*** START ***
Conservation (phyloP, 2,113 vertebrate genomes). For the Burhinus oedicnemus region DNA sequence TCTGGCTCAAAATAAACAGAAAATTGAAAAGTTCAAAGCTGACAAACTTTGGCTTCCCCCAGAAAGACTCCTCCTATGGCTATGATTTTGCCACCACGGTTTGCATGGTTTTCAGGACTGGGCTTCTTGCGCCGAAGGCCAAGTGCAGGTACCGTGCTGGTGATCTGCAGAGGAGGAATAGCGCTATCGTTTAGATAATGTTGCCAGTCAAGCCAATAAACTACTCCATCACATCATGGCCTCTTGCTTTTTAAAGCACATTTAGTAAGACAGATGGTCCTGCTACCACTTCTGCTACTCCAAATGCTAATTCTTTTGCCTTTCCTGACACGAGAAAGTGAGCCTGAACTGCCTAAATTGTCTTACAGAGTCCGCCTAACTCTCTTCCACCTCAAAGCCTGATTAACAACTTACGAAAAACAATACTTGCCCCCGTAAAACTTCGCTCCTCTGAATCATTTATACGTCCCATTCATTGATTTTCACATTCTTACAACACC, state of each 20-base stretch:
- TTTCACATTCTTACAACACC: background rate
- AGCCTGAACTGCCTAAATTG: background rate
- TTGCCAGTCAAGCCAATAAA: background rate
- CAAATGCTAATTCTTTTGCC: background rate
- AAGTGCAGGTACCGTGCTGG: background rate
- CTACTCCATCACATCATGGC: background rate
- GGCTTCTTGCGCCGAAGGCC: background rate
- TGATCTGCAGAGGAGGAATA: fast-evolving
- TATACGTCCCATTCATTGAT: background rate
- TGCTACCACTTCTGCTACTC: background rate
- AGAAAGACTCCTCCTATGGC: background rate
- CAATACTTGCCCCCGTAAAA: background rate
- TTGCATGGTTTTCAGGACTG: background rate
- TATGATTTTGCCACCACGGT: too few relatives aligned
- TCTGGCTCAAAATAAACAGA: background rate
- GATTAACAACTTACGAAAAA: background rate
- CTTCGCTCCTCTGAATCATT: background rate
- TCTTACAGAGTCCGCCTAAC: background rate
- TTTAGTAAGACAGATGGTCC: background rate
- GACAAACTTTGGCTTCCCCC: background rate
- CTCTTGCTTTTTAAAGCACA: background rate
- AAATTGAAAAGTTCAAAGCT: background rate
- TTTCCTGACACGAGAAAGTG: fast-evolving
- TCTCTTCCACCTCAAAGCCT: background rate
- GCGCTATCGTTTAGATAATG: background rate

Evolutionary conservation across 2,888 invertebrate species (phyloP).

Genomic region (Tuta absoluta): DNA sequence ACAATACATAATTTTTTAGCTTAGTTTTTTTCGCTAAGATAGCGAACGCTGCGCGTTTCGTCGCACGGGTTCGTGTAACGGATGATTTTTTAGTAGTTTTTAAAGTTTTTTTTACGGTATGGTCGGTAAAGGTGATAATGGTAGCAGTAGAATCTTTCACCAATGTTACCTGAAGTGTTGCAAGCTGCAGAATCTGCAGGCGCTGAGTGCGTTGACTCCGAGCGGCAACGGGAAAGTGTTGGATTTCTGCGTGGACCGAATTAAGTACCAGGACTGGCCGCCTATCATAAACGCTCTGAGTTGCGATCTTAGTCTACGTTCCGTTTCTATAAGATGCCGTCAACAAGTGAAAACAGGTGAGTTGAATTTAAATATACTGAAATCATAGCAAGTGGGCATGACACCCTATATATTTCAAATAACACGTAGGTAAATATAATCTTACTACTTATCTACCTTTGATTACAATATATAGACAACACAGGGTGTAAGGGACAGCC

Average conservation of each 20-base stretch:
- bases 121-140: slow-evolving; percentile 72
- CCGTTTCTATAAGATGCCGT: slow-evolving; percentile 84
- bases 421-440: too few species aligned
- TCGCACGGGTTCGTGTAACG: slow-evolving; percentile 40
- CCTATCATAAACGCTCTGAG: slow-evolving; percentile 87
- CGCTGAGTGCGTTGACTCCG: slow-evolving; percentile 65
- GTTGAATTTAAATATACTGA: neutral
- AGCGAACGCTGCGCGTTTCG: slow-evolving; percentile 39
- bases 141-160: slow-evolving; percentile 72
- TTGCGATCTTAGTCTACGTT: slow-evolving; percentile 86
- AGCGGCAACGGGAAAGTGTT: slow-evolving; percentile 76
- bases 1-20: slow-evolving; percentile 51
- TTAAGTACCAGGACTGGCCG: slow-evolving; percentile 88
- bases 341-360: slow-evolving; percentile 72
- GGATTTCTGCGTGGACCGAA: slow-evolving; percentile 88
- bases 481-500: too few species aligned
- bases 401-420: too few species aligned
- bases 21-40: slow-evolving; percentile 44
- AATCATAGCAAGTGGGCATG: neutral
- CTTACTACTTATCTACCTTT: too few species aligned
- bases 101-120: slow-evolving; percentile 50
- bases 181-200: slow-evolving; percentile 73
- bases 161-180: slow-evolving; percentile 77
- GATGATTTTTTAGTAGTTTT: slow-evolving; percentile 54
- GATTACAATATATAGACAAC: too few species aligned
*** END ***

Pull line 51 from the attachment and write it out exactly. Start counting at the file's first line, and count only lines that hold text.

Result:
- bases 181-200: slow-evolving; percentile 73